Former Vice President Mike Pence has refused to appear before the federal grand jury investigating the events of January 6. Pictured: Pence and President-elect Donald Trump acknowledge the crowd during the first stop of Trump's post-election tour, in Cincinnati on Dec. 1, 2016. (AP Photo/John Minchillo, File)

Mike Pence has refused to appear before the federal grand jury investigating the events of January 6. Will this throw a possible monkey wrench into the wheels of justice? Is there a chance he can get out of testifying? After all, he balked at speaking to the January 6 Commission and prevailed.

There’s a reason that Jack Smith, the special counsel investigating both the attempts to overturn the election and the Mar-a-Lago documents, wants to speak with the former vice president. Pence was an eyewitness to a crime against democracy. Whether or not the former Indiana governor wants to cooperate with Smith’s inquiry, there’s little doubt that he has information about how exactly Donald Trump implored him to stop the certification of the 2020 presidential results. Having been rushed out of the Senate chamber to a secure location, the 63-year-old knows well what the president did or didn’t do to tame the mob.

Pence tries to dismiss the grand jury subpoena as “the Biden D.O.J. subpoena.” While this assertion may appeal to Pence’s electoral base, or what’s left of it, it is undoubtedly doomed in court, where a special counsel will be taken seriously, especially someone with Smith’s cred. He ran the Public Integrity Section at the Department of Justice and is a former prosecutor and was recently at the Hague.

More substantively, Pence, as is well known by now, plans to invoke the Constitution’s “speech or debate” clause, saying his role as president of the Senate should insulate him from all grand jury questions.

It is the same claim Lindsey Graham made in Georgia when he resisted the subpoena from the Fulton County district attorney, who is investigating the efforts of Trump allies, including the senior senator from South Carolina, to influence the state’s electoral count and certification. Graham’s legal maneuver was speedily rejected by the U.S. Supreme Court, even with its conservative supermajority. Pence knows this. Graham appeared and answered questions. The courts said that he could decline to answer specific questions and get a ruling from a judge if prosecutors pried into legislative matters. He never did, ostensibly because the prosecutors only inquired about non-protected matters. And Graham had a better case for grand jury immunity than Pence has. After all, he is a senator.

The “speech or debate” clause specifically shields “Senators and Representatives” from law enforcement scrutiny over their statements and actions related to their legislative responsibilities. It states that lawmakers “shall not be questioned in any other place” about their legislative duties. If we could hold legislators accountable in any place for their votes in Congress, there would be no legislation.

Now, Pence was neither a senator nor a representative on January 6. Nor is the vice president either of those things when he or she breaks a tie vote as president of the Senate. (Vice presidents can’t vote on cloture or veto overrides or treaties, to boot.) His duties on January 6 were ceremonial, independent of any legislative process. There’s no way to conclude that he magically became a senator that day.  As Vice President John Nance Garner famously said, “The vice presidency isn’t worth a bucket of warm spit.” (He may have used a grosser name to refer to another bodily fluid. There’s some debate among historians.)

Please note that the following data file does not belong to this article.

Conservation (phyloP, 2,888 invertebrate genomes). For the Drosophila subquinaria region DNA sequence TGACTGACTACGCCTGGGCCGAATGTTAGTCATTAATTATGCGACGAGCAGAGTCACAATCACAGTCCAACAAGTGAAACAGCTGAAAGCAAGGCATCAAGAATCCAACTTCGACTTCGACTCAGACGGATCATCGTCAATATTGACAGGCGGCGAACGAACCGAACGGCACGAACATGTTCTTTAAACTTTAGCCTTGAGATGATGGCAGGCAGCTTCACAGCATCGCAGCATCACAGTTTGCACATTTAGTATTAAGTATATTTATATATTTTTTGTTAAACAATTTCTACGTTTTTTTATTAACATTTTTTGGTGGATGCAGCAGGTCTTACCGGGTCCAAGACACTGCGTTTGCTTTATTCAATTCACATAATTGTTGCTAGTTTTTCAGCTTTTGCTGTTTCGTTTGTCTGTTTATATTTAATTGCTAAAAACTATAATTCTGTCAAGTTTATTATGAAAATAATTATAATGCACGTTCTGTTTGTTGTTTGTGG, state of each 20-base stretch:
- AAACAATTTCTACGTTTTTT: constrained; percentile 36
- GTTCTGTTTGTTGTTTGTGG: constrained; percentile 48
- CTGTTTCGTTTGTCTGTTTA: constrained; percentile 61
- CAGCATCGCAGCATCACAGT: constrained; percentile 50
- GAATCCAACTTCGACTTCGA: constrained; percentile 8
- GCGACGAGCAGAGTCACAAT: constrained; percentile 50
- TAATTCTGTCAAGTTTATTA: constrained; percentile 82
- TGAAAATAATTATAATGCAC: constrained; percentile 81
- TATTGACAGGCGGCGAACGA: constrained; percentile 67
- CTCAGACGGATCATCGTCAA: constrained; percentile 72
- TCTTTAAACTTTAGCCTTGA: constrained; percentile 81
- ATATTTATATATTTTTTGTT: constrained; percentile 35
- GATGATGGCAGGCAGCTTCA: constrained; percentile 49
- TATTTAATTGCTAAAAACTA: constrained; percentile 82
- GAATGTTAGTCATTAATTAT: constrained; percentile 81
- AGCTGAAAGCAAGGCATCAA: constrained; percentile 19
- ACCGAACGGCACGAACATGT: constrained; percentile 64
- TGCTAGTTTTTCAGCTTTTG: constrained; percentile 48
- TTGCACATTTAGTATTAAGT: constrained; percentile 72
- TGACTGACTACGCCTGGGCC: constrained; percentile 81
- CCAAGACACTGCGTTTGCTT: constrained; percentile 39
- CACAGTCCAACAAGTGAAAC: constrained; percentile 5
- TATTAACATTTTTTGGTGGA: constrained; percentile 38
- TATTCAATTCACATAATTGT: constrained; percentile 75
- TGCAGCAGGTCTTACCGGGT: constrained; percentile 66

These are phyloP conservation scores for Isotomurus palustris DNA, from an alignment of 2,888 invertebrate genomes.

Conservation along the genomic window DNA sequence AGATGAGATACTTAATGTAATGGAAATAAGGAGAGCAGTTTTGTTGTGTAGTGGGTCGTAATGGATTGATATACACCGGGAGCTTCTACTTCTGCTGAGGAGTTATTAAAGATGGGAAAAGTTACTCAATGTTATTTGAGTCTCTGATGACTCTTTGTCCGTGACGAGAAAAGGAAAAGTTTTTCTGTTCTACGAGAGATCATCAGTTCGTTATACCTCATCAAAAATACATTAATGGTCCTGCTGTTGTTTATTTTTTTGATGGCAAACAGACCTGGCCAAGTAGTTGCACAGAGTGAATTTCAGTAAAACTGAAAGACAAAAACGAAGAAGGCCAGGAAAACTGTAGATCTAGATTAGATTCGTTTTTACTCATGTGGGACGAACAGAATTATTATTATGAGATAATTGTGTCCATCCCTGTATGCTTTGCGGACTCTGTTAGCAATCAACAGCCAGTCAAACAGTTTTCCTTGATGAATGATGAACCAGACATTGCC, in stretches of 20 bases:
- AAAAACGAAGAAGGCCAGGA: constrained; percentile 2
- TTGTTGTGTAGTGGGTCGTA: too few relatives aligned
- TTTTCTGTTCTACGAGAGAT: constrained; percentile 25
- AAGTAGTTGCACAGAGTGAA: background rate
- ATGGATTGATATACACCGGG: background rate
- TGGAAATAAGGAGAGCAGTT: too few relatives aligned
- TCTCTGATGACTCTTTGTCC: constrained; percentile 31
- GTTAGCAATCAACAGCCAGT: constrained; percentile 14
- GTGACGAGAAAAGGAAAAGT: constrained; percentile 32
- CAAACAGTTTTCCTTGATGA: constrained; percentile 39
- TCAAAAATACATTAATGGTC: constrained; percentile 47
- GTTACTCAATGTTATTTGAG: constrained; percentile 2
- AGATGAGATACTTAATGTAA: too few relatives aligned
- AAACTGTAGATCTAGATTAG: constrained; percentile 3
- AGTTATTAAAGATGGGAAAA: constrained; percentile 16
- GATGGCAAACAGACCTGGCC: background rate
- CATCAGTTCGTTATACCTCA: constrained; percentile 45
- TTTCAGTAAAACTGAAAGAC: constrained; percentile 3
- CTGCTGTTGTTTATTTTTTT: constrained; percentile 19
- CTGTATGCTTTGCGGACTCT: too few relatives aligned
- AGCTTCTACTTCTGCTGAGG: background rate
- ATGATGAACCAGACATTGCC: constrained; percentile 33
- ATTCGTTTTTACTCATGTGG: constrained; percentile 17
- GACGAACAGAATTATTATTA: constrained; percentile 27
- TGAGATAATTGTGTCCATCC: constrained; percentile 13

Even conservative author Andrew McCarthy, writing in the National Review, considers the immunity claim “frivolous.”

But, in a nonsensical column entitled “Mike Pence for the Constitution—Again,” the editorial board of The Wall Street Journal applauded Pence’s refusal to testify, citing two Supreme Court cases that do not settle the question. In 1998, the Court unanimously held that officials outside Congress may be entitled to legislative immunity under certain circumstances, namely when they perform legislative functions.

The second case held that what is protected may be circumscribed. The Court held in 1972 that a legislative aide to Senator Mike Gravel, an Alaska Democrat, was protected from testifying about legislative discussions but no other matters.

Former federal appellate Judge J. Michael Luttig advised Pence to do his constitutional duty on January 6 and not throw the election Trump’s way. He recently tweeted about the subpoena of Pence and tweeted his peace with Pence and followed up with a remarkably crafted op-ed in The New York Times on February 24, which allows that Pence’s immunity claim is an “unsettled question of constitutional law,” but notes that it rests on shaky constitutional ground.  Any privileges a vice president obtains from their role in Congress, Luttig continues, are “few in number and limited in scope,” leaving “few circumstances in which there would be constitutionally legitimate need, reasons, and justification for such privileges and protections.”

Laurence Tribe of Harvard Law School agrees with Luttig that the issue is unsettled and argues that Luttig’s conclusion “leaves no doubt about how it must be settled in the context of Mr. Pence’s unjustified invocation of the Speech or Debate Clause to resist the subpoena he has received from Special Counsel Smith.”